Clinical and biochemical measurements

The plasma glucose and lipid concentrations were measured enzymatically using a Hitachi Automatic Analyzer B2400 (Hitachi, Tokyo, Japan), and HbA1c was measured using a 200FR system (Toshiba, Tokyo, Japan). Improvement in HbA1c was defined as an absolute reduction in HbA1c ≥0.6% from the baseline or an HbA1c level <7.0% at follow-up. Patients who met this definition were classified as the improvement group; otherwise, they were classified as the no improvement group. A mean improvement in HbA1c of 0.6% (6.6 mmol/mol) is in keeping with other studies of T2DM patients under insulin treatment [10, 11].

Statistical analysis

Continuous variables are described as mean±standard deviation (SD) or median values with interquartile range (IQR). Dichotomous variables are described as counts and percentages (%). To determine the differences in baseline clinical characteristics according to the improvement in HbA1c, Pearson's chi-square test for categorical variables and the independent t-test or the Wilcoxon-Mann-Whitney test for continuous variables were used. The HbA1c and fasting serum glucose levels and the mean insulin dose at baseline and at the 3- and 6-month follow-up were examined, and the last-observation-carried-forward method was used to handle data missing because of data censoring. The glycemic profile before and after reimbursement for SMBG was compared using paired t-tests. Variables that were significantly associated with improvement in HbA1c in the univariate analysis (P<0.05) were subsequently entered into logistic regression models to determine the adjusted odds ratios for independent predictors of the improvement in HbA1c. Relationships between the reduction in the HbA1c level and other parameters were evaluated using Spearman's correlation coefficient. All statistical analyses were performed using SPSS version 20.0 (IBM Co., Armonk, NY, USA). Missing values were handled using the last-observation-carried-forward method, and statistical significance was defined as two-sided P values <0.05.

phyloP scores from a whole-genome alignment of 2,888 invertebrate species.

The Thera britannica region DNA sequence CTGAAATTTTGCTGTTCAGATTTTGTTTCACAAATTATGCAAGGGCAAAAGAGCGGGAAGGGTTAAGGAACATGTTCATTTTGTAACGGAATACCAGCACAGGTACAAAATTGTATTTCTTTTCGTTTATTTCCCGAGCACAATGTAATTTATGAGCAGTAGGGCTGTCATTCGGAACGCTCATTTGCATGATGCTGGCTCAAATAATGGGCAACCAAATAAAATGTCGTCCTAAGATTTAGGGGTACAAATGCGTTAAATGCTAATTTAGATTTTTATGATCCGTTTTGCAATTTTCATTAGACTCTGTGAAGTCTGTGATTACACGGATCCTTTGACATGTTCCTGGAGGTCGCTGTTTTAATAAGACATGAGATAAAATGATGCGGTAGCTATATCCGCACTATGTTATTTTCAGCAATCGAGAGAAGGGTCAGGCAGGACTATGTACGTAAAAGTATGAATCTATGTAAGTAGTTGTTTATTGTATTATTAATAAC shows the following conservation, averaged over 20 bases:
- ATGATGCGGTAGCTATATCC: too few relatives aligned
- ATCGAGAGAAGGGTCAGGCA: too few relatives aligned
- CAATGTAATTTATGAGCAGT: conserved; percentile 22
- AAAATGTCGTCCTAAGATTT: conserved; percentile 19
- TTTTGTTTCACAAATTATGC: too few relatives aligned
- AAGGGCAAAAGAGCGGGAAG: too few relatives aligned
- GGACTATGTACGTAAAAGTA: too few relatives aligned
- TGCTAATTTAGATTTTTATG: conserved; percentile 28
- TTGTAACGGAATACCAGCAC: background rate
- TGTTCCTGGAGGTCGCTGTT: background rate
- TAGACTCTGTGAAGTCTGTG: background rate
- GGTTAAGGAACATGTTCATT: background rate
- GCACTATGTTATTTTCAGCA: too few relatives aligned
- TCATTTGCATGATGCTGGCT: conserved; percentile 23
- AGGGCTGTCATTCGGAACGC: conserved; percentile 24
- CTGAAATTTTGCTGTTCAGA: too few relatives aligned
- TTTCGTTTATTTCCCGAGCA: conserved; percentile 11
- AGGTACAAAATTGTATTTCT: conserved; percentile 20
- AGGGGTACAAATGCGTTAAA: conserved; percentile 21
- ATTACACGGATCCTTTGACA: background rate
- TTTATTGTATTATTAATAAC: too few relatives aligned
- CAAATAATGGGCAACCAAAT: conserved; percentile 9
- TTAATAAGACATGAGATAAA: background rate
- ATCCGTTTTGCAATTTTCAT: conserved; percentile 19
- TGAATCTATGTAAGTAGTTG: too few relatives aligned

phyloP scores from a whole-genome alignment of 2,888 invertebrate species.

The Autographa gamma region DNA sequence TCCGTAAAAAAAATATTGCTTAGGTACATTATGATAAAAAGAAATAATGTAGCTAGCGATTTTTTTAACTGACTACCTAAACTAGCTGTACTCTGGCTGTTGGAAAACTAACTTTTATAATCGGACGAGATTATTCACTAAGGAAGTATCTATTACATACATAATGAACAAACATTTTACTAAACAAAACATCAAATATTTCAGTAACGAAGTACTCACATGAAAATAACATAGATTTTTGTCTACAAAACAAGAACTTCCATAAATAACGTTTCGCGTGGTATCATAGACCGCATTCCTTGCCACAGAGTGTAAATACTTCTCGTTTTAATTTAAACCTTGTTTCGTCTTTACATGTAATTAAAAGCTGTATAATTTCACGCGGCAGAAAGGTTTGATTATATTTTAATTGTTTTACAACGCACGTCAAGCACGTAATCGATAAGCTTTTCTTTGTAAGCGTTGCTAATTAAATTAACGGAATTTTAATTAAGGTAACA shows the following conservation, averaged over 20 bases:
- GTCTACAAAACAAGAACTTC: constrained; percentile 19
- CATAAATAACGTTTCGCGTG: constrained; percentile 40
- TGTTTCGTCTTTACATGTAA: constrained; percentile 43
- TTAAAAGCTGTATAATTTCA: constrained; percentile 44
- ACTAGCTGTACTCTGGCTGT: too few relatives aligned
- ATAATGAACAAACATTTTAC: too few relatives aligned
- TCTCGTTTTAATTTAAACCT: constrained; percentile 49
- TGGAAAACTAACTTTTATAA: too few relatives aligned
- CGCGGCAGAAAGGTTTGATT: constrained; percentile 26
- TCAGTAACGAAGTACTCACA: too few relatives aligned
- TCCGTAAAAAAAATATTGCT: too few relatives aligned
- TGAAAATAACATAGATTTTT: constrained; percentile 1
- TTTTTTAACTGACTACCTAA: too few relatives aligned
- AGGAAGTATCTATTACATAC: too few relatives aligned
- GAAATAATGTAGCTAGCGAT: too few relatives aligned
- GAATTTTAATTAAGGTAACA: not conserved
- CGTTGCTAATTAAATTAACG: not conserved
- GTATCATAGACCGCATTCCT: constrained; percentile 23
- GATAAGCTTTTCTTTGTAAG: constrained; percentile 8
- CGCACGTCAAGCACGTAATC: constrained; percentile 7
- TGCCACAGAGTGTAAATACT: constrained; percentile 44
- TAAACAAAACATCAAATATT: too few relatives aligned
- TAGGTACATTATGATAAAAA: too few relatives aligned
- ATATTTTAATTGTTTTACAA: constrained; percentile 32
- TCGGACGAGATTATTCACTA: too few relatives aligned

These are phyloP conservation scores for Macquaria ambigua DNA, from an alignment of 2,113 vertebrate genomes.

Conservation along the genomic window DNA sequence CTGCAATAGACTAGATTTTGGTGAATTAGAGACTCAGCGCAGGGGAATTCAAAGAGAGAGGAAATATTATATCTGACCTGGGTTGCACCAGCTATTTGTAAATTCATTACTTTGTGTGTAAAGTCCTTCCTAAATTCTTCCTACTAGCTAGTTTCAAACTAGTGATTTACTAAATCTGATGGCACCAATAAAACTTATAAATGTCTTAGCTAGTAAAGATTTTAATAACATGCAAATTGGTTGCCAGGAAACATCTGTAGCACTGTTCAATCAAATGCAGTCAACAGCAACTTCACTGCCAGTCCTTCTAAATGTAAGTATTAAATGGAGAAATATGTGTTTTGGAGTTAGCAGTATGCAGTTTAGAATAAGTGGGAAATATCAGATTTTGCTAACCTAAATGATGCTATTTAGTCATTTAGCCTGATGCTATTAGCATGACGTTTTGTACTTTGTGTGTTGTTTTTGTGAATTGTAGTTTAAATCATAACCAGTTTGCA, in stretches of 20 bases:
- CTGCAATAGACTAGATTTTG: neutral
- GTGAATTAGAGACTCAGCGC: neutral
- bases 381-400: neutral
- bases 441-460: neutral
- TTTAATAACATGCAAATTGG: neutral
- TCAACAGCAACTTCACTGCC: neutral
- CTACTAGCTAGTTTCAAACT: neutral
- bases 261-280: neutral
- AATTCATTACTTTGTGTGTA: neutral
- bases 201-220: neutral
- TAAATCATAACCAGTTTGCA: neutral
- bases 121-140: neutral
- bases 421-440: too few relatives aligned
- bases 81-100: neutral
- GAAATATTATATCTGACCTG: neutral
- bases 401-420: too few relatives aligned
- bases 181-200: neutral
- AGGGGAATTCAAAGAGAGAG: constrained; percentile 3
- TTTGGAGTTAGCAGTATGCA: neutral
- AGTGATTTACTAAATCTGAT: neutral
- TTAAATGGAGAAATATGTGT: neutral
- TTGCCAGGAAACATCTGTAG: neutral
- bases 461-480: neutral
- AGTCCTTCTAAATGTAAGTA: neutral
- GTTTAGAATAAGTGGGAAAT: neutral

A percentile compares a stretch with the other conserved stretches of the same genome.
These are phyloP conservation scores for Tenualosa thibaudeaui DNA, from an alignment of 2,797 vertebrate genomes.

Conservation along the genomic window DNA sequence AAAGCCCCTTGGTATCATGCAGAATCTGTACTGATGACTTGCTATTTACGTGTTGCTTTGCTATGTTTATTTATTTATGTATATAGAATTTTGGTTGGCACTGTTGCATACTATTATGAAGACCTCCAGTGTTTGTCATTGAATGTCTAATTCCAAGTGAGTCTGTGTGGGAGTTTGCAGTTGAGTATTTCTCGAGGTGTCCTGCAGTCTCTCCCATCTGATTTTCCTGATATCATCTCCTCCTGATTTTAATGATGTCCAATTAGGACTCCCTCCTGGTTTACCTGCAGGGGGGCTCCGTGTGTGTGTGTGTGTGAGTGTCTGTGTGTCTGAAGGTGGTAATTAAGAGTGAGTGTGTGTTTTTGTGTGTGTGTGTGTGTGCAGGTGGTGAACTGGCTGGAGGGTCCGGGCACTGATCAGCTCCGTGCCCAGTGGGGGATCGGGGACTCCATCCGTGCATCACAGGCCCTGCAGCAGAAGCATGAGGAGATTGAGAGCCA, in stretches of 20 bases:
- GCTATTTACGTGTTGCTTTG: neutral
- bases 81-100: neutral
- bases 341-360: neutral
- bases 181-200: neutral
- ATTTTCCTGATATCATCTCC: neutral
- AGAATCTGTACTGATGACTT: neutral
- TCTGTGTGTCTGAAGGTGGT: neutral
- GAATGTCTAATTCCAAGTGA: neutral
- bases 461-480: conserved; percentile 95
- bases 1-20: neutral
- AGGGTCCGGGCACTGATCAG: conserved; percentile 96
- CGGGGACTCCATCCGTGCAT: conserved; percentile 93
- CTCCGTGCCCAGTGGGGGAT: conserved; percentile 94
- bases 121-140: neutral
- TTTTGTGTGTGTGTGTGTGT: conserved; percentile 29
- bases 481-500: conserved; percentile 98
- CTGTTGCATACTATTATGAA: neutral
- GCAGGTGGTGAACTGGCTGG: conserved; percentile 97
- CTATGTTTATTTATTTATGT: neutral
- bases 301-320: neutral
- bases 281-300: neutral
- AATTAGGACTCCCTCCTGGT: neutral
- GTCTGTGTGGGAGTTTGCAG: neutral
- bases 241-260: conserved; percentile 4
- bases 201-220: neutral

RESULTS

Baseline clinical characteristics of the study subjects